Leading care home providers, HC-One, Runwood Homes and Avery Healthcare tell CHP the Government needs to do more to tackle the national nursing shortfall.
The national shortfall of health and social care nurses is not a new phenomenon and has been exacerbated by government inaction over the last 10 years.
While overall nursing registrations climbed to a historic high last year, NMC chief executive and registrar, Andrea Sutcliffe CBE, warned severe shortages remain in health and social care, particularly in specialist areas such as mental health and learning disabilities.
According to Skills for Care’s latest figures, there are 4,000 nursing vacancies in social care in England. The NHS, for its part, has around 43,000 vacancies, according to the Royal College of Nursing.
In terms of specialist nursing, the latest NMC figures reveal that, although the number of learning disabilities nurses grew marginally over the six-month period to September 30 2019, there were still 1,000 fewer than five years ago.
The NMC also highlighted the ticking time bomb of an ageing nursing demographic with the number of nurses in the 61-65 age bracket growing by 2,220 (5.57%) compared with 1,659 (1.48%) in the 21-30 age group.
Although the number of nurses leaving the register fell during the six-month period to a four-year low of 13,479, this was more than offset by the 17,932 people joining the register. The amount of people leaving the profession remains a major concern with Skills for Care projecting that social care will need an extra 580,000 workers by 2035 due to the ageing population.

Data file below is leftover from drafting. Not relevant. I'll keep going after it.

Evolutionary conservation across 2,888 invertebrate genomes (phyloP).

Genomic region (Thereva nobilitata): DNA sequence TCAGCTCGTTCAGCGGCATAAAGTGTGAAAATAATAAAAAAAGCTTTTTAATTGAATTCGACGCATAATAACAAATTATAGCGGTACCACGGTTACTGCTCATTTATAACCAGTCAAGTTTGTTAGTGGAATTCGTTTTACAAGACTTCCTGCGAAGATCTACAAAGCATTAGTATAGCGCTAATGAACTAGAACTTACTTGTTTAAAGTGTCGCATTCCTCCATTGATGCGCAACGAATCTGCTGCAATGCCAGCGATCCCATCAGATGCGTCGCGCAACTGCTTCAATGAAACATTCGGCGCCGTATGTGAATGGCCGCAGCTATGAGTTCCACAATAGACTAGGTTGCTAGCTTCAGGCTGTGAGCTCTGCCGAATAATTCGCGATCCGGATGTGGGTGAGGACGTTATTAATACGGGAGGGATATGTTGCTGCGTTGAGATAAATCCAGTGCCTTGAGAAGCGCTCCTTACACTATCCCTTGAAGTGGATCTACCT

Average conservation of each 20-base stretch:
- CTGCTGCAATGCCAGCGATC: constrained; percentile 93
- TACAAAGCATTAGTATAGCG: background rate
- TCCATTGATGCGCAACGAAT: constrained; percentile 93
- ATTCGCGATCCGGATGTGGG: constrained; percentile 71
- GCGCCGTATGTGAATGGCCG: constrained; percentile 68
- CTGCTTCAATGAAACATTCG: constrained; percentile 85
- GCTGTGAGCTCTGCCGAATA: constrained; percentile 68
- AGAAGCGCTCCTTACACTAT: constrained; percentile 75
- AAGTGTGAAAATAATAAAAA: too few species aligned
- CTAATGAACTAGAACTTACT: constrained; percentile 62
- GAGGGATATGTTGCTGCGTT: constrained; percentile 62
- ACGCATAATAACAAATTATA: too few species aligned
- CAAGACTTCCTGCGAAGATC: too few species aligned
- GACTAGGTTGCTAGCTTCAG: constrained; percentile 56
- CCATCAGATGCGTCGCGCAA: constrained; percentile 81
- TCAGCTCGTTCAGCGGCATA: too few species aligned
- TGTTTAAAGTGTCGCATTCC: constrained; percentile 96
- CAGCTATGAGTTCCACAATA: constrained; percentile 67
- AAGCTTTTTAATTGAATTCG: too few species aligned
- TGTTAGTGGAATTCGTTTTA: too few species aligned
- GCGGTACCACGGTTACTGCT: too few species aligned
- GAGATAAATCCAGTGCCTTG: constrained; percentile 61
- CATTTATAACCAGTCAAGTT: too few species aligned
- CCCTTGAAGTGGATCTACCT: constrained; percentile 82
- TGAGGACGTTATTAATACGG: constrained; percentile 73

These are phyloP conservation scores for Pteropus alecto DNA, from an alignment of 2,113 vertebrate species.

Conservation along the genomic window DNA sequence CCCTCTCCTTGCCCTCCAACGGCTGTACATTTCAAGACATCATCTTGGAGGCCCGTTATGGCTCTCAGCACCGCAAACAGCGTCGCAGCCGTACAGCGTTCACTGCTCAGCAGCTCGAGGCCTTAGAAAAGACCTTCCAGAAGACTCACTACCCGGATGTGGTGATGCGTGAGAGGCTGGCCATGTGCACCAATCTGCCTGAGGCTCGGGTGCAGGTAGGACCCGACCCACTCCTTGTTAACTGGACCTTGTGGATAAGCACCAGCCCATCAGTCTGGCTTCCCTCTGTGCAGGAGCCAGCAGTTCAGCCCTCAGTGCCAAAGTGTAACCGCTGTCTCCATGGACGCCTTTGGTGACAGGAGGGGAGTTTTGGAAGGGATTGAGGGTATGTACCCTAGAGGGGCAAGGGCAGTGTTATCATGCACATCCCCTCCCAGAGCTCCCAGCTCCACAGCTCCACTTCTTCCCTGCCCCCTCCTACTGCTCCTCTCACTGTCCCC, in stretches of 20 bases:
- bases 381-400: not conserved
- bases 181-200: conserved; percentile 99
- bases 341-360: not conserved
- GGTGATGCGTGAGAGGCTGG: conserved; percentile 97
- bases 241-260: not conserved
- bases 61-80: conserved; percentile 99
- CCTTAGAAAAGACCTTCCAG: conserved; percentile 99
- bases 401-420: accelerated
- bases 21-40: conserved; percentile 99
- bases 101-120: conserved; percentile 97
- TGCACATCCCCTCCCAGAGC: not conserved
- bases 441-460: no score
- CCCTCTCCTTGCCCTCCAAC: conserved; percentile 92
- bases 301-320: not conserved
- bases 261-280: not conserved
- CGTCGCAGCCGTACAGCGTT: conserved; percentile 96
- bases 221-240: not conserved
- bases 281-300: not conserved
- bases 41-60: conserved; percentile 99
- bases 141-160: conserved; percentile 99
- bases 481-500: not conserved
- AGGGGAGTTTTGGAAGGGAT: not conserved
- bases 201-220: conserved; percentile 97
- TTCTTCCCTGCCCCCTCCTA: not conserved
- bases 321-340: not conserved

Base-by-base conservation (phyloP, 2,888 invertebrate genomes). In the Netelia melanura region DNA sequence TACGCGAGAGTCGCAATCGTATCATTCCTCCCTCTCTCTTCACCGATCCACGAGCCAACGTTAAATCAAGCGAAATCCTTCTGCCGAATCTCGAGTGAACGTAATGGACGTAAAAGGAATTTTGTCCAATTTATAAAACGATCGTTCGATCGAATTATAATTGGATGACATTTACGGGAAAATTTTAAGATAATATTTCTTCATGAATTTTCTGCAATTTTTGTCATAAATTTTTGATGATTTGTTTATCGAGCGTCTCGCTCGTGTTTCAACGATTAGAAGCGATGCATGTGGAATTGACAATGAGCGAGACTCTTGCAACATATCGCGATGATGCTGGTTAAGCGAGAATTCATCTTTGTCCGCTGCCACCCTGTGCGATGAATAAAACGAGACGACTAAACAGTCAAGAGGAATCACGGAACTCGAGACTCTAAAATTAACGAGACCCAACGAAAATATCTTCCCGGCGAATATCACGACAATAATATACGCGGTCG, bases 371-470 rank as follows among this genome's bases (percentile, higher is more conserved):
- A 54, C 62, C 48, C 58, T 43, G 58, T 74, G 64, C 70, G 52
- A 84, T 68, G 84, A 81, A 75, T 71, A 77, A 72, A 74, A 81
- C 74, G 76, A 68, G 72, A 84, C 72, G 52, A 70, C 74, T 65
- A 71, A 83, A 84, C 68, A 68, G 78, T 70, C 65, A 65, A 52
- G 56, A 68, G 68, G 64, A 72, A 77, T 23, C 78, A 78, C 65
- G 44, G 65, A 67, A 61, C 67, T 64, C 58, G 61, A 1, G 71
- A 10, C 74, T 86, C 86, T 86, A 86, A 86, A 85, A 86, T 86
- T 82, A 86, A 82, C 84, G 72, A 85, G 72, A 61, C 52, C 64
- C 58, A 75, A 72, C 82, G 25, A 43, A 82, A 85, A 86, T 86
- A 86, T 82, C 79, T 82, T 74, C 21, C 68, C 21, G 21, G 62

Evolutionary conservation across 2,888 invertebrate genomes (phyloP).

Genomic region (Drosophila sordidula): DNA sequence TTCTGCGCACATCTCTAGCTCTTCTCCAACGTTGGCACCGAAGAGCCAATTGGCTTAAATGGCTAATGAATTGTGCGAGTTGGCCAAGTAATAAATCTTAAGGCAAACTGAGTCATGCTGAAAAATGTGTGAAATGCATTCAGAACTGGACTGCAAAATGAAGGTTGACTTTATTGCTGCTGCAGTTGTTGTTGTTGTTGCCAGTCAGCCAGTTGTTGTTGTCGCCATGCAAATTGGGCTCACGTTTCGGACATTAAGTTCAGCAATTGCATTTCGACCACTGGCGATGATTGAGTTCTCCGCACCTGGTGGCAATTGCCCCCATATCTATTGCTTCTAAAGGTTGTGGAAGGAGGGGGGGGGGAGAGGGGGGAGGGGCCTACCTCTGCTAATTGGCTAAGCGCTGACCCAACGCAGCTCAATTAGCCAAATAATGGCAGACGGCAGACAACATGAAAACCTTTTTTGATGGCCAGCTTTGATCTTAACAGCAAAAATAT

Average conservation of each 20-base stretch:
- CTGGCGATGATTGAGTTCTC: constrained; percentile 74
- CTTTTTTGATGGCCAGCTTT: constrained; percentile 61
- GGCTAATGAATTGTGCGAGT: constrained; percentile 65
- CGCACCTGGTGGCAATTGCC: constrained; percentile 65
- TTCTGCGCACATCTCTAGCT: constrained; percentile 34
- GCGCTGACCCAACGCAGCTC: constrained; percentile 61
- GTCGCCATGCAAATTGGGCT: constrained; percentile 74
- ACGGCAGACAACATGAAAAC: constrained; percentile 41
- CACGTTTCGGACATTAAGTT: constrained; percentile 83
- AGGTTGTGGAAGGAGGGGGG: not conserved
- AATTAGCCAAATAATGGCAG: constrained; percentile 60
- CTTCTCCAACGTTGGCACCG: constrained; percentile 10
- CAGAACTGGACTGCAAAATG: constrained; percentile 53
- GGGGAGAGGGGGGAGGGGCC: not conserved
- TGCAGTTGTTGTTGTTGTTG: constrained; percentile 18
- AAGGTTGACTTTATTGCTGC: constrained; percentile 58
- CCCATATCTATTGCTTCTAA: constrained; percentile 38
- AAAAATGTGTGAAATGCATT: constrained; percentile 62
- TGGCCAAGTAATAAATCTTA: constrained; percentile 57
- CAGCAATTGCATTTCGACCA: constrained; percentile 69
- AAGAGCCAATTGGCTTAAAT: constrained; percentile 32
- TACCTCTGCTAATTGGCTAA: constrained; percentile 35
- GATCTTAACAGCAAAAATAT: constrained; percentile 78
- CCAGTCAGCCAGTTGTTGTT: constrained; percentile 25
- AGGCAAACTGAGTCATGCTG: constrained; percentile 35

In its Interim People Plan in June 2019, the NHS blamed the abolition of the nursing bursary for the 40,000 shortage of nurses in England. The nursing crisis has been further exacerbated by uncertainty over government immigration policy following Brexit.
The latest NMC figures reveal the number of nurses registering from the EU and EEA fell by over 1,000 during the six months to the end of September 30 2019, although this was more than offset by a 4,000 increase in non EU-EEA nursing registrations.
Gavin O’Hare-Connolly, chief operating officer, Runwood Homes, told CHP: “The removal of nursing bursaries, lack of university places and an uncertainty around Brexit have all formed as significant contributory factors in the sector with a genuine sense of unease and instability felt both in the profession and the wider sector they support.
“Brexit has certainly impacted on the arrival of EU nurses across the sector. Coupled with the uncertainty of what the long term future looks like, nurses from EU countries are considering more certain and stable options across the world.”
Former CEO Justin Hutchens said Brexit had had a “limited impact” on HC-One as the UK’s largest care home provider had a limited number of EU workers. He said the “severe drop-off” in EU nurse supply predated Brexit, beginning in 2016.
Justin said the early confirmation of the EU Settlement Scheme and the fact it was preferential for health and social care workers had helped provide reassurance for European colleagues that they could continue to live and work in the UK.